Politics | How Kim Jong-un stole the global limelight from Trump
Perfect timing: Kim Jong-un is arguably just like Dr Evil. Photo: via YouTube trailer
Perfect timing: Kim Jong-un is arguably just like Dr Evil. Photo: via YouTube trailer

How Kim Jong-un stole the global limelight from Trump

North Korea’s dictator knows how to infuriate the US President by timing his entrances on the international stage to great effect

Whatever one thinks of North Korea’s dictator, Kim Jong-un, you have to give him this: He’s got guts. A day before the meeting of leaders of the world’s two largest economies, Donald Trump and Xi Jinping, he ordered the launch of a ballistic missile, which fell into Japanese waters. And he knew it would raise hell on the international stage.

Indeed, Japan’s Prime Minister Shinzo Abe got on the phone with Trump and the two leaders agreed that the missile launch was “a dangerous provocation and a serious threat.”

Calls were made for an emergency UN Security Council meeting, while several world leaders condemned the action. The move is likely to be one of the main – if not the – talking point between Trump and Xi.

What’s more, Kim knew it would infuriate Trump and Xi for stealing attention away from their summit at US President’s resort Mar-a-Lago in Florida. And that partly explains why he did it. Launching missiles has for years been the modus operandi for Kim to put himself in the spotlight and state his role on the global political playing field, according to analysts.

Launching missiles, one might say, is Kim’s way to shake hands with world leaders and say: “Nice to meet you, look how big guns I have.”

Guo Yu, principal China analyst at global risk consultancy Verisk Maplecroft, said the move followed common practice by the North Korean leader.

“The timing of the latest missile launch on the eve of the Xi-Trump summit fits into a pattern of Pyongyang’s recent activities, aimed at stealing the international limelight,” he said.

Pyongyang pulled the same trick when Trump hosted Abe in February.

When South Korea’s (now ousted) president Park Geun-hye took office in 2013, her northern counterpart greeted her with underground nuclear tests. Missiles have also been launched by Pyongyang in connection with US and South Korean joint military exercises.

The nuclear and missile ambitions of North Korea's Kim Jong Un. Photo: AFP
The nuclear and missile ambitions of North Korea’s Kim Jong-un. Photo: AFP

Trump has repeatedly urged Beijing to do more to exert its influence over its unpredictable ally in Pyongyang to restrain its nuclear and missile programs. China denies it has any overriding influence on North Korea.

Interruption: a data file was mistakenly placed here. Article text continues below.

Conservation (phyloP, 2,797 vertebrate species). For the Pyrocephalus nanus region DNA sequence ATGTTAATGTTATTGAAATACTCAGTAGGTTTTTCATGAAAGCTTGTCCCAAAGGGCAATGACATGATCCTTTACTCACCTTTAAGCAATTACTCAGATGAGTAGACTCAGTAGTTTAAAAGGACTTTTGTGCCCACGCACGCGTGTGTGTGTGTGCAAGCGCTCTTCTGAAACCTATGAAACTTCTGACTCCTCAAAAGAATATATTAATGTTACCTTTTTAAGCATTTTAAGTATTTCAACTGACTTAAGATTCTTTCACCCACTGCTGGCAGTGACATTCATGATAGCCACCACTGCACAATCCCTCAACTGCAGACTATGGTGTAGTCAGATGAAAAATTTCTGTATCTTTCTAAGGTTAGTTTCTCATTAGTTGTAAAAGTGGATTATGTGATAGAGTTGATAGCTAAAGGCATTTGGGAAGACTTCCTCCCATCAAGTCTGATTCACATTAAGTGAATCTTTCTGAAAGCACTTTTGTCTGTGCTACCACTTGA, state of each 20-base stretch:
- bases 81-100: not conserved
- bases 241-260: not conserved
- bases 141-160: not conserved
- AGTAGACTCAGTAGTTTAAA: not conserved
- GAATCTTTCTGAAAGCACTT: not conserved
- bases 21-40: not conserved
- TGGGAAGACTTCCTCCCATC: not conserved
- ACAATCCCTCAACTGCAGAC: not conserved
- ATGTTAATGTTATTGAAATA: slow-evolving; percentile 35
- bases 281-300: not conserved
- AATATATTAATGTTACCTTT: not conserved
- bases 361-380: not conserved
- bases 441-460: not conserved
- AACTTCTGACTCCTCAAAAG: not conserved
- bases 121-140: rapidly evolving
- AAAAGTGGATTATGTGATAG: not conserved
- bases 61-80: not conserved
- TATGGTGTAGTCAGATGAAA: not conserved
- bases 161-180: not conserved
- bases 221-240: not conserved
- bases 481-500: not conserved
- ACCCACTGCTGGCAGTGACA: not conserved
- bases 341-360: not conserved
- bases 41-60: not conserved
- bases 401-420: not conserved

Now Trump has instead warned that he would take unilateral action to eliminate North Korea’s nuclear threat – without the blessing of Beijing.

“China has great influence over North Korea. And China will either decide to help us with North Korea, or they won’t,” Trump told the Financial Times. “If China is not going to solve North Korea, we will.”

But analysts interviewed by Asia Times find it unlikely that Trump would turn those threats into action. It’s just not realistic.

First, he would not get the consent of the South Korean government. Secondly, it would create political chaos in the region.

“The possibility is very low,” says Willy Lam Wo-lap, adjunct professor in the Center for Chinese Studies at Chinese University of Hong Kong. “There would be a massive loss of lives in Seoul and other South Korean cities within artillery range from the North. The US needs collaboration from South Korea and Japan, and I can’t see them agreeing to this. The costs are too high.”

Verisk Maplecroft’s Yu also finds a unilateral US attack attack unlikely.

“President Trump used ‘going alone’ comments on North Korea to put pressure on China to do more to tackle the rising threat from Pyongyang. Aside from military actions, an option which could lead to catastrophic numbers of casualties, it is difficult for the US to act unilaterally on North Korea,” he said.

Trump’s comment has sparked alarm among many analysts in Asia about the implications for South Korea, Japan and China of a military conflict with Pyongyang.

Bong Young-shik, researcher at the Institute for North Korean Studies at Seoul’s Yonsei University, told the FT that Trump’s comment probably is a “bargaining gambit” and a warning to Beijing and Pyongyang that “he can be as irrational as North Korea can be.”

Until Trump shows that he really is as irrational as Kim Jong-un, and willing to accept catastrophic numbers of casualties and political turmoil in the region, he just has to let the North Korean dictator have his time now and then in the global limelight.

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